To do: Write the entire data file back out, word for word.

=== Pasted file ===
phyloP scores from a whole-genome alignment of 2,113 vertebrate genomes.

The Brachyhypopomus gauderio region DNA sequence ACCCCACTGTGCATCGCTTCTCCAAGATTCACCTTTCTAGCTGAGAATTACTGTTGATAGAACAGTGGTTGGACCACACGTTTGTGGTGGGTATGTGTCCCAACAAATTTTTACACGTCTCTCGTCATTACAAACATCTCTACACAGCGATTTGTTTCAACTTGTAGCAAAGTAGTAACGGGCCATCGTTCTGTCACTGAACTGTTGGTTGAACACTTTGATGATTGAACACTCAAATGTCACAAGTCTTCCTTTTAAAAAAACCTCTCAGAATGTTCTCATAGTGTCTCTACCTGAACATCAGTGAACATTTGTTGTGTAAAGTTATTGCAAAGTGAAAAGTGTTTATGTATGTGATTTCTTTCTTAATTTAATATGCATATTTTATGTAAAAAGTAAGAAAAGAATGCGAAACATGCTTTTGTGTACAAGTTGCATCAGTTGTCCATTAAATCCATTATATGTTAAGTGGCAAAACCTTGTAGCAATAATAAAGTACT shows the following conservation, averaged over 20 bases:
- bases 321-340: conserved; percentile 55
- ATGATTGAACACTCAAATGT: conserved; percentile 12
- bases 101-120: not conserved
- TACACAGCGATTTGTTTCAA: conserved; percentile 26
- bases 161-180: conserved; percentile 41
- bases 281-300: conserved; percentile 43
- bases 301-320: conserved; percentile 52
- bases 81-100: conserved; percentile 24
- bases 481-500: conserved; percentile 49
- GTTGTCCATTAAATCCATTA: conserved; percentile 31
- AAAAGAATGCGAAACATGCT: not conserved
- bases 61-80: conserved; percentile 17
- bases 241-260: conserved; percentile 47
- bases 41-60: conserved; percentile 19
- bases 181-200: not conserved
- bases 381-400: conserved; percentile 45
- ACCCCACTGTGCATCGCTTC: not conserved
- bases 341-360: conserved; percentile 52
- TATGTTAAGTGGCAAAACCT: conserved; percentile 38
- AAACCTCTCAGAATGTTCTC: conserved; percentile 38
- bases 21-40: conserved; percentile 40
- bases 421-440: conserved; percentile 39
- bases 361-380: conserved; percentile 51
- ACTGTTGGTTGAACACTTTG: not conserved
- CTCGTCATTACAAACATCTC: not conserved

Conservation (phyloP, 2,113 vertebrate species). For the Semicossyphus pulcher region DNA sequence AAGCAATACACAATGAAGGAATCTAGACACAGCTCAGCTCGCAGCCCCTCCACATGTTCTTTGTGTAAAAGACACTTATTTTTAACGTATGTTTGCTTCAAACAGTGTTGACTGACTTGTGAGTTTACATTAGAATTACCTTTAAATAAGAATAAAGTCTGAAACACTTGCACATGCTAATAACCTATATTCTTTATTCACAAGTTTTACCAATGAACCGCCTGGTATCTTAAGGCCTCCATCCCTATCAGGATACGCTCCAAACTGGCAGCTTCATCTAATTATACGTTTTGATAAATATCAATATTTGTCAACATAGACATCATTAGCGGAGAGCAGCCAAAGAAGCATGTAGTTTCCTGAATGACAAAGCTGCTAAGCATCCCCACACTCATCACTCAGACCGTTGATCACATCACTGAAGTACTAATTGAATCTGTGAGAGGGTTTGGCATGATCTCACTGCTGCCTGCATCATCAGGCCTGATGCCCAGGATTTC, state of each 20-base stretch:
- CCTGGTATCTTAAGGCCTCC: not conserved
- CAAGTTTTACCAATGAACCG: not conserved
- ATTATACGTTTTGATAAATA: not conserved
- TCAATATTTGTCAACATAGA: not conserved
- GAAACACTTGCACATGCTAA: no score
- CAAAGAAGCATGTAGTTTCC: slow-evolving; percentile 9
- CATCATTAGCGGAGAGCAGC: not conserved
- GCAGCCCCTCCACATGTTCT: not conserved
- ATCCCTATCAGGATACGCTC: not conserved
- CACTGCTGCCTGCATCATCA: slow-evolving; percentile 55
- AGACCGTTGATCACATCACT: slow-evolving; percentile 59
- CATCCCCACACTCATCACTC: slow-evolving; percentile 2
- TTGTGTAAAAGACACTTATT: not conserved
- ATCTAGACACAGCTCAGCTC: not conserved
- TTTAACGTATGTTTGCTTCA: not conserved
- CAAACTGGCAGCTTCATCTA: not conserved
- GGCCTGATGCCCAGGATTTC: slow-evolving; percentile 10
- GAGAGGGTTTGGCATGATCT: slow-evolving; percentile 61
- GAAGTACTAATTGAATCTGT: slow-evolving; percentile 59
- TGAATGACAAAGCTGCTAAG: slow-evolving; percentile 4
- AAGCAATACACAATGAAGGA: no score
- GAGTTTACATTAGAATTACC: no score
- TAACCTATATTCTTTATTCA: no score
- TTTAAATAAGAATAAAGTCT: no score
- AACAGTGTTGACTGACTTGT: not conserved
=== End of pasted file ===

phyloP scores from a whole-genome alignment of 2,113 vertebrate genomes.

The Brachyhypopomus gauderio region DNA sequence ACCCCACTGTGCATCGCTTCTCCAAGATTCACCTTTCTAGCTGAGAATTACTGTTGATAGAACAGTGGTTGGACCACACGTTTGTGGTGGGTATGTGTCCCAACAAATTTTTACACGTCTCTCGTCATTACAAACATCTCTACACAGCGATTTGTTTCAACTTGTAGCAAAGTAGTAACGGGCCATCGTTCTGTCACTGAACTGTTGGTTGAACACTTTGATGATTGAACACTCAAATGTCACAAGTCTTCCTTTTAAAAAAACCTCTCAGAATGTTCTCATAGTGTCTCTACCTGAACATCAGTGAACATTTGTTGTGTAAAGTTATTGCAAAGTGAAAAGTGTTTATGTATGTGATTTCTTTCTTAATTTAATATGCATATTTTATGTAAAAAGTAAGAAAAGAATGCGAAACATGCTTTTGTGTACAAGTTGCATCAGTTGTCCATTAAATCCATTATATGTTAAGTGGCAAAACCTTGTAGCAATAATAAAGTACT shows the following conservation, averaged over 20 bases:
- bases 321-340: conserved; percentile 55
- ATGATTGAACACTCAAATGT: conserved; percentile 12
- bases 101-120: not conserved
- TACACAGCGATTTGTTTCAA: conserved; percentile 26
- bases 161-180: conserved; percentile 41
- bases 281-300: conserved; percentile 43
- bases 301-320: conserved; percentile 52
- bases 81-100: conserved; percentile 24
- bases 481-500: conserved; percentile 49
- GTTGTCCATTAAATCCATTA: conserved; percentile 31
- AAAAGAATGCGAAACATGCT: not conserved
- bases 61-80: conserved; percentile 17
- bases 241-260: conserved; percentile 47
- bases 41-60: conserved; percentile 19
- bases 181-200: not conserved
- bases 381-400: conserved; percentile 45
- ACCCCACTGTGCATCGCTTC: not conserved
- bases 341-360: conserved; percentile 52
- TATGTTAAGTGGCAAAACCT: conserved; percentile 38
- AAACCTCTCAGAATGTTCTC: conserved; percentile 38
- bases 21-40: conserved; percentile 40
- bases 421-440: conserved; percentile 39
- bases 361-380: conserved; percentile 51
- ACTGTTGGTTGAACACTTTG: not conserved
- CTCGTCATTACAAACATCTC: not conserved

Conservation (phyloP, 2,113 vertebrate species). For the Semicossyphus pulcher region DNA sequence AAGCAATACACAATGAAGGAATCTAGACACAGCTCAGCTCGCAGCCCCTCCACATGTTCTTTGTGTAAAAGACACTTATTTTTAACGTATGTTTGCTTCAAACAGTGTTGACTGACTTGTGAGTTTACATTAGAATTACCTTTAAATAAGAATAAAGTCTGAAACACTTGCACATGCTAATAACCTATATTCTTTATTCACAAGTTTTACCAATGAACCGCCTGGTATCTTAAGGCCTCCATCCCTATCAGGATACGCTCCAAACTGGCAGCTTCATCTAATTATACGTTTTGATAAATATCAATATTTGTCAACATAGACATCATTAGCGGAGAGCAGCCAAAGAAGCATGTAGTTTCCTGAATGACAAAGCTGCTAAGCATCCCCACACTCATCACTCAGACCGTTGATCACATCACTGAAGTACTAATTGAATCTGTGAGAGGGTTTGGCATGATCTCACTGCTGCCTGCATCATCAGGCCTGATGCCCAGGATTTC, state of each 20-base stretch:
- CCTGGTATCTTAAGGCCTCC: not conserved
- CAAGTTTTACCAATGAACCG: not conserved
- ATTATACGTTTTGATAAATA: not conserved
- TCAATATTTGTCAACATAGA: not conserved
- GAAACACTTGCACATGCTAA: no score
- CAAAGAAGCATGTAGTTTCC: slow-evolving; percentile 9
- CATCATTAGCGGAGAGCAGC: not conserved
- GCAGCCCCTCCACATGTTCT: not conserved
- ATCCCTATCAGGATACGCTC: not conserved
- CACTGCTGCCTGCATCATCA: slow-evolving; percentile 55
- AGACCGTTGATCACATCACT: slow-evolving; percentile 59
- CATCCCCACACTCATCACTC: slow-evolving; percentile 2
- TTGTGTAAAAGACACTTATT: not conserved
- ATCTAGACACAGCTCAGCTC: not conserved
- TTTAACGTATGTTTGCTTCA: not conserved
- CAAACTGGCAGCTTCATCTA: not conserved
- GGCCTGATGCCCAGGATTTC: slow-evolving; percentile 10
- GAGAGGGTTTGGCATGATCT: slow-evolving; percentile 61
- GAAGTACTAATTGAATCTGT: slow-evolving; percentile 59
- TGAATGACAAAGCTGCTAAG: slow-evolving; percentile 4
- AAGCAATACACAATGAAGGA: no score
- GAGTTTACATTAGAATTACC: no score
- TAACCTATATTCTTTATTCA: no score
- TTTAAATAAGAATAAAGTCT: no score
- AACAGTGTTGACTGACTTGT: not conserved